. The same root produced O.E. blac "bright, shining, glittering, pale;" the connecting notions being, perhaps, "fire" (bright) and "burned" (dark). The usual O.E. word for "black" was sweart (see swart
). According to OED: "In ME. it is often doubtful whether blac, blak, blake, means 'black, dark,' or 'pale, colourless, wan, livid.' " Adjective used of dark-skinned people in O.E. The noun in this sense is first attested 1620s (blackamoor is from 1540s; see moor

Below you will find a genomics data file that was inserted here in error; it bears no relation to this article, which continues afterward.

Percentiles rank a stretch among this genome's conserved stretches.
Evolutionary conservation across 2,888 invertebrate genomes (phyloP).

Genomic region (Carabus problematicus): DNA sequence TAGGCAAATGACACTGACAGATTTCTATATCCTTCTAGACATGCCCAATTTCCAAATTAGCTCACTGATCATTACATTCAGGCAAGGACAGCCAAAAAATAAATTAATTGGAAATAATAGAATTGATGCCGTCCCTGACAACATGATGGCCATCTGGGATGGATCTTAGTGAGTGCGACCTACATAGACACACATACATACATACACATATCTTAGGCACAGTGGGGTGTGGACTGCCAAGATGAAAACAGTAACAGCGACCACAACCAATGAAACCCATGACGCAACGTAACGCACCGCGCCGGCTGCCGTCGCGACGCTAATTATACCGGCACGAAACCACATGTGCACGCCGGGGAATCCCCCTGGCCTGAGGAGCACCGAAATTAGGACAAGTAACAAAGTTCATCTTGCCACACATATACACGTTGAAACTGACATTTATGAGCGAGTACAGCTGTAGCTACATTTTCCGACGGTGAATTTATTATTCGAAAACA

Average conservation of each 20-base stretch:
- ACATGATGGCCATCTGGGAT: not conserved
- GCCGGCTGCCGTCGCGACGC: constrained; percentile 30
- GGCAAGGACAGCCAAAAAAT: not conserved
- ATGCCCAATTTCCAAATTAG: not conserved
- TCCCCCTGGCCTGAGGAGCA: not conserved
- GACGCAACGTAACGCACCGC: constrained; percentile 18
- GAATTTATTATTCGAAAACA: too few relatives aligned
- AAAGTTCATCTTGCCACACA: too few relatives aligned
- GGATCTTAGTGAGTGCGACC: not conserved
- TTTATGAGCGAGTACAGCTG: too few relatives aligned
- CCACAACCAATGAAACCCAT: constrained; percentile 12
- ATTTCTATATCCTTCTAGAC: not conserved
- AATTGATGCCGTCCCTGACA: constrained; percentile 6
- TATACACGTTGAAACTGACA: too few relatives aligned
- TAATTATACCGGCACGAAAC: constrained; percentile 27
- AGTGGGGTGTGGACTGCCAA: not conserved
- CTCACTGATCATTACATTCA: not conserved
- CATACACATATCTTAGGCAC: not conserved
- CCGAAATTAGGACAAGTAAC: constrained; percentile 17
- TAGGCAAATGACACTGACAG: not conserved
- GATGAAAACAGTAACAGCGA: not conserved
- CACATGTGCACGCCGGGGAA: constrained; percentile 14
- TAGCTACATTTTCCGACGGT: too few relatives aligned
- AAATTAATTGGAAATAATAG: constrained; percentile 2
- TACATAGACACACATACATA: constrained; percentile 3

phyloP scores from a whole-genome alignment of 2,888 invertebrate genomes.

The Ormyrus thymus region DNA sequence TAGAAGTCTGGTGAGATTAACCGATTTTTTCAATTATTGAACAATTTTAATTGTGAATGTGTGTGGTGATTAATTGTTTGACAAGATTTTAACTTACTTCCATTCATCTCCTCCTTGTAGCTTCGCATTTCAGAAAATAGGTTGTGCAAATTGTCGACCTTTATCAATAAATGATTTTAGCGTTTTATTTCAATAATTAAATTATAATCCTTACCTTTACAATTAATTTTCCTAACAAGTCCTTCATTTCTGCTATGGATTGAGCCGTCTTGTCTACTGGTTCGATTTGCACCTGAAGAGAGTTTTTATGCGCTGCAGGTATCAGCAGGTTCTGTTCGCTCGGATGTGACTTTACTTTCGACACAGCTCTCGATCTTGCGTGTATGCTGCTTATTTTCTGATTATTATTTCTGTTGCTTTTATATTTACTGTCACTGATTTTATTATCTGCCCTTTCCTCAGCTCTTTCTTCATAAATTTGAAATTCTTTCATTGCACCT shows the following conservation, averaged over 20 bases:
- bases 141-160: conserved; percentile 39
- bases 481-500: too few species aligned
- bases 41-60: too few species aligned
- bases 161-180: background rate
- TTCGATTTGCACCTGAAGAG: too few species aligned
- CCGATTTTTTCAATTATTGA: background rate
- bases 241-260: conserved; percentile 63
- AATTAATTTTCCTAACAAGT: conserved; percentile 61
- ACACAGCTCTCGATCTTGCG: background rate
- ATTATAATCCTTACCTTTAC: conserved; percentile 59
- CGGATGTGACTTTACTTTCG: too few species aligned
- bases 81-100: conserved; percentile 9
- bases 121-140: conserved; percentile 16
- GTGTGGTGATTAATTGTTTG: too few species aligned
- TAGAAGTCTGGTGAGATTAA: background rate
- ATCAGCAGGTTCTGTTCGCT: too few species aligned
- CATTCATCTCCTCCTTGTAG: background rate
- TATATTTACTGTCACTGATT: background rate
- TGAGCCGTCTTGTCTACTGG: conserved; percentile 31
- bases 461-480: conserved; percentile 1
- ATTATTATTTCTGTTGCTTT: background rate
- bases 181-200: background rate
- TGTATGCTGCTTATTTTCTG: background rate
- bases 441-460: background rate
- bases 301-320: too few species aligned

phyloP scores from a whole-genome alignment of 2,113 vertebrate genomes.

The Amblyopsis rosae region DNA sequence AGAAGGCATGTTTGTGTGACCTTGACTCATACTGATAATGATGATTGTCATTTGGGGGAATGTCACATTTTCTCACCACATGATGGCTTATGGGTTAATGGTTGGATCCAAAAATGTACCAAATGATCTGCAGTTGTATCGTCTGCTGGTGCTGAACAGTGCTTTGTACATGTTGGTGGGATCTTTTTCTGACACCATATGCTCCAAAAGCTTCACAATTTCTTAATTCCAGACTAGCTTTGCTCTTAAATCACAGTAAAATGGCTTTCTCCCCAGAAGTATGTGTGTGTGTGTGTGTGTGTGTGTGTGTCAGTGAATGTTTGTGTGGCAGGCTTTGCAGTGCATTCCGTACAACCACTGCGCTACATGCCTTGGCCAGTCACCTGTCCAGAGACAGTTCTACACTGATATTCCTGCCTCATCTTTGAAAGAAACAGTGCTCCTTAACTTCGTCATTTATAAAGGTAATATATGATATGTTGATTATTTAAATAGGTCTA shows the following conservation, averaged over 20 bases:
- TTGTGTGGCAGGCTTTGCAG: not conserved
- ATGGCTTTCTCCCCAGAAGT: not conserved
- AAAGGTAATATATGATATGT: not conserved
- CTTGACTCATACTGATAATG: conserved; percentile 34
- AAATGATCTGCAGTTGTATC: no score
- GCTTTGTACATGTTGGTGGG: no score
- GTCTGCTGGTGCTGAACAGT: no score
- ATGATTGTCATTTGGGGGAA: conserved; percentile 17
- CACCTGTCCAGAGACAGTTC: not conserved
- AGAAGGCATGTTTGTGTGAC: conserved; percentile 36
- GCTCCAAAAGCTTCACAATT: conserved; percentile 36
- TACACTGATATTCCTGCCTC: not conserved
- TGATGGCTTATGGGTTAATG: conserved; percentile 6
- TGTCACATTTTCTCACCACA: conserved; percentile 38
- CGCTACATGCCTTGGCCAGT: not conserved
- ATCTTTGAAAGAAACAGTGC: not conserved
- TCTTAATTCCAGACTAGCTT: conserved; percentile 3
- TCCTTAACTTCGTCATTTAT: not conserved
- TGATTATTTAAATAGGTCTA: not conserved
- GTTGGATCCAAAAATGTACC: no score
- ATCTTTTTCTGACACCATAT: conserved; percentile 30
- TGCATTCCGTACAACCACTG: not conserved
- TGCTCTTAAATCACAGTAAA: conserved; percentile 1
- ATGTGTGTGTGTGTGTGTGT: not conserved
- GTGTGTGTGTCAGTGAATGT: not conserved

). Of coffee, first attested 1796. Sense of "dark purposes, malignant" emerged 1580s (e.g. black art). To be in the black (1928) is from the accounting practice of recording credits and balances in black ink.